Of course, even if we improved by 500%, we would still only be getting around a third of our black students to proficient, which would still leave us with a massive achievement gap when compared with white students, two thirds of whom are proficient or better on the same test. So even if we somehow were able to vault ourselves into the top quintile, we would still be horrible. We would just be less horrible relative to other California school districts.
Ultimately it does not make sense to quibble with the numbers by asking "how bad are we really" ? The answer will not be flattering. PAUSD does a bottom-scraping poor job teaching poor and minority students. This poor performance is not, unfortunately, limited to Algebra 2. The Algebra 1 numbers are bad, as are those for geometry, and other subjects.
The point of this exercise is twofold: first, they make it clear that we have a dual system. We have a top-flight school system for whites and asians and a terrible school system for black and poor kids. That's unacceptable. Second, the Paly Math IS is just wrong when he says that other schools where Black and poor kids pass Algebra 2 are achieving their high pass rates by faking it.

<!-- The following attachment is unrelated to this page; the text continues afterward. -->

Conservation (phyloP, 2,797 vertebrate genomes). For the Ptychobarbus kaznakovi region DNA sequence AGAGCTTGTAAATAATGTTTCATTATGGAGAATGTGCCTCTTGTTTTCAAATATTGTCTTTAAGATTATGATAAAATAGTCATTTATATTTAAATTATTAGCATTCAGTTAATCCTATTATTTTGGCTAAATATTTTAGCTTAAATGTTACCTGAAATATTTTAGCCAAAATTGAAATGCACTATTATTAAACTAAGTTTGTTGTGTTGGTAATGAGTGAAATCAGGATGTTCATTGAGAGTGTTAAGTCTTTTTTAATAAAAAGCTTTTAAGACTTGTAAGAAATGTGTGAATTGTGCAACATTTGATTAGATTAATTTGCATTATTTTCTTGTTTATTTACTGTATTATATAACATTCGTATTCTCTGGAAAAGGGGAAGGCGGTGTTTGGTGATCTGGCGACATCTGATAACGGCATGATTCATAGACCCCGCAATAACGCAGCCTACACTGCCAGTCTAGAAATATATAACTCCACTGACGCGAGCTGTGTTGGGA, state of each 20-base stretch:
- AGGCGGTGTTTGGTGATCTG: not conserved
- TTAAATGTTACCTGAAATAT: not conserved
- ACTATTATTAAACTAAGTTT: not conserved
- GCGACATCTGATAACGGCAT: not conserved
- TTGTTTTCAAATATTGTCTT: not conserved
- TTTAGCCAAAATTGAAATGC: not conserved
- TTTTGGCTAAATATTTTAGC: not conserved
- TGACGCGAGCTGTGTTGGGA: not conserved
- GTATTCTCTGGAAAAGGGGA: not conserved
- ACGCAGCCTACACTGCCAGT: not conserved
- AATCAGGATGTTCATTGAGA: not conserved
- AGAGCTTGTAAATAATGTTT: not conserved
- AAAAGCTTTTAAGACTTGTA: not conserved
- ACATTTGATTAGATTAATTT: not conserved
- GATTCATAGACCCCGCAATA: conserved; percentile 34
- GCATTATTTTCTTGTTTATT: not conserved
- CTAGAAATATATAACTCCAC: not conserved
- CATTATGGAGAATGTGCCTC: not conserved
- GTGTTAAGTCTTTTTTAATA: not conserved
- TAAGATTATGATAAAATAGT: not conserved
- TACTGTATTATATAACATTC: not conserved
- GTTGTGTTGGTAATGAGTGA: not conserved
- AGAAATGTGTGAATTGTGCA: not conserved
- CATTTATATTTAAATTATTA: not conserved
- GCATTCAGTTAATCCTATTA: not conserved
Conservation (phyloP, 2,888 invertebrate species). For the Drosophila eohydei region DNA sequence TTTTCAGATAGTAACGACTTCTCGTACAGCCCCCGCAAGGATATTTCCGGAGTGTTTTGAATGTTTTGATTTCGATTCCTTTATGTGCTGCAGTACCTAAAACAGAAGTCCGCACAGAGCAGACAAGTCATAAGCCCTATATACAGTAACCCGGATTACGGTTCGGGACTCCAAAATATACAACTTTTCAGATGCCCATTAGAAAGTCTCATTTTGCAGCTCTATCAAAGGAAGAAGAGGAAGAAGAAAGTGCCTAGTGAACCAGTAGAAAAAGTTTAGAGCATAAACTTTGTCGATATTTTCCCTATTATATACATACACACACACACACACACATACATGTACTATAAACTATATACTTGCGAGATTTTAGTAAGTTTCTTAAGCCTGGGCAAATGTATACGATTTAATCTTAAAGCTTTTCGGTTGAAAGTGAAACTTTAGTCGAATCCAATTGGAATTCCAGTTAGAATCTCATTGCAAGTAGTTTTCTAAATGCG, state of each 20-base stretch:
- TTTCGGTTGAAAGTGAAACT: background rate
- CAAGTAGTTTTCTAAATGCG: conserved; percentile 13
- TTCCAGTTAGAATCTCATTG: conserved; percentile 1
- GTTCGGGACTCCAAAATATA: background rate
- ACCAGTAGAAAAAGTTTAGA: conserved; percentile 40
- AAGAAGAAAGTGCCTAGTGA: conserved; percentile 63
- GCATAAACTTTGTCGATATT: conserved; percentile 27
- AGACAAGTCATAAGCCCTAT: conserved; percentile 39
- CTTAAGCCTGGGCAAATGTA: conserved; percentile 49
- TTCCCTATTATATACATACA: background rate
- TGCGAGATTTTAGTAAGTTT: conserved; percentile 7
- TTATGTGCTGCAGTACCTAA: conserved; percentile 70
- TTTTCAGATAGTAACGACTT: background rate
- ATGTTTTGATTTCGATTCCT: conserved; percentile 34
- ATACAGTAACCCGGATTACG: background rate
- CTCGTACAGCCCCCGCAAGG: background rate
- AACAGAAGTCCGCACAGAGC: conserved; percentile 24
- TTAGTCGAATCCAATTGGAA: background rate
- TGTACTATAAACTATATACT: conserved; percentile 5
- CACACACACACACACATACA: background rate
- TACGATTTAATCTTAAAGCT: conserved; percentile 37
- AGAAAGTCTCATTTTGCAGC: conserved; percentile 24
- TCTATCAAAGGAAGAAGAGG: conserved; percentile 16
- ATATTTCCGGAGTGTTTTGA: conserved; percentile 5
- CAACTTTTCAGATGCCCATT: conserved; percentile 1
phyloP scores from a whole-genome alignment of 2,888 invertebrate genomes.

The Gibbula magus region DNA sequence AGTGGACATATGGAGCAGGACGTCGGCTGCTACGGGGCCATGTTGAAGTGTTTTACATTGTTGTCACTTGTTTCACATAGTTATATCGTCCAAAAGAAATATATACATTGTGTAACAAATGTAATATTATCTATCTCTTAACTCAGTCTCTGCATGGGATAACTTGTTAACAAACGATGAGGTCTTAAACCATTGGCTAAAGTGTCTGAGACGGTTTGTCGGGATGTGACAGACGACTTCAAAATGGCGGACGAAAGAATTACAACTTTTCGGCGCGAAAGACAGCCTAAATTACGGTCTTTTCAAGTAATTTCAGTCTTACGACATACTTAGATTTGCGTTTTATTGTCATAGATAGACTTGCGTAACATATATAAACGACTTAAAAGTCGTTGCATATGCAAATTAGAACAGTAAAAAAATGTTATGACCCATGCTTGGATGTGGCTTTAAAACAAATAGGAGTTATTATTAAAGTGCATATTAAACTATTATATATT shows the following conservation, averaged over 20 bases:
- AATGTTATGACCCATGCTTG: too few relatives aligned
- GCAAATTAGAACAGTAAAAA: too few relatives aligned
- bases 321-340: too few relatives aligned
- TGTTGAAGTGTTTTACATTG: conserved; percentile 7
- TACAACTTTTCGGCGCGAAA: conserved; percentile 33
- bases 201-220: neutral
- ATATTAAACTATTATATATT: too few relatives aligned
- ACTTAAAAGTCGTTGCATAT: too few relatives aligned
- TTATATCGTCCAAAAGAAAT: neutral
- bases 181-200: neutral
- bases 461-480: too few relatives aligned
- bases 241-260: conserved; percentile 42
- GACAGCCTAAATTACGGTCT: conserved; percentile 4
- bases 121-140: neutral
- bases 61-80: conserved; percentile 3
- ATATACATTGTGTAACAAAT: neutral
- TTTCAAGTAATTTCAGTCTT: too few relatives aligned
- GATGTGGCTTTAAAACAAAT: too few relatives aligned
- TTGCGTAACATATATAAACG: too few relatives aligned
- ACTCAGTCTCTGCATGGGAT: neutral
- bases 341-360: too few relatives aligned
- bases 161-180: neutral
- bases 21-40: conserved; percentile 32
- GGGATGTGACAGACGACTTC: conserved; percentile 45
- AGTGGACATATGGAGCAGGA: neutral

More to the point, when will the Paly math department stop pointing the finger at everyone else ("slackers", VTP kids, minority parents, other teachers all over the state and their students) and look inward at their own teaching methods and success/failure rates? Often teachers in PAUSD high schools seem to use their failure rates not as a sign of poor teaching but as a sign of rigor, which is a misreading of signals that has led to epidemic levels of student stress as well as poor minority student outcomes.
The math teachers at Paly and Gunn do not seem to take these scores as any reflection on their teaching. If 7% of my students passed the final, I would be home crying and banging my head on the table asking where I went wrong. I would probably consider a career change, or head down to the Carnegie Center on Teaching Excellence to sign up for some professional development. [Portion removed by Palo Alto Online staff.]
PAUSD loves to congratulate itself. I have never seen a group of people who love singing their own praises as much as this school board. Never have so few praised themselves so heartily for so little. The last year that I have spent sitting in those board meetings listening to those people throwing party after party for themselves has been just mind-blowing.
What these numbers say to me is that we have a lot of room for improvement. There are dozens of districts, such as South Pasadena, that really seem to have cracked the code on how to obtain excellent results from minority students while maintaining high standards and achievement for all students. These numbers dispell the myth that black and brown and poor kids cannot learn higher level mathematics since there are 147 districts in CA alone where they are doing a better job of it than we are, despite the fact that most of them have a lot less money than we do We have a lot to learn from these districts and as Kevin Skelly says, we need to get after that.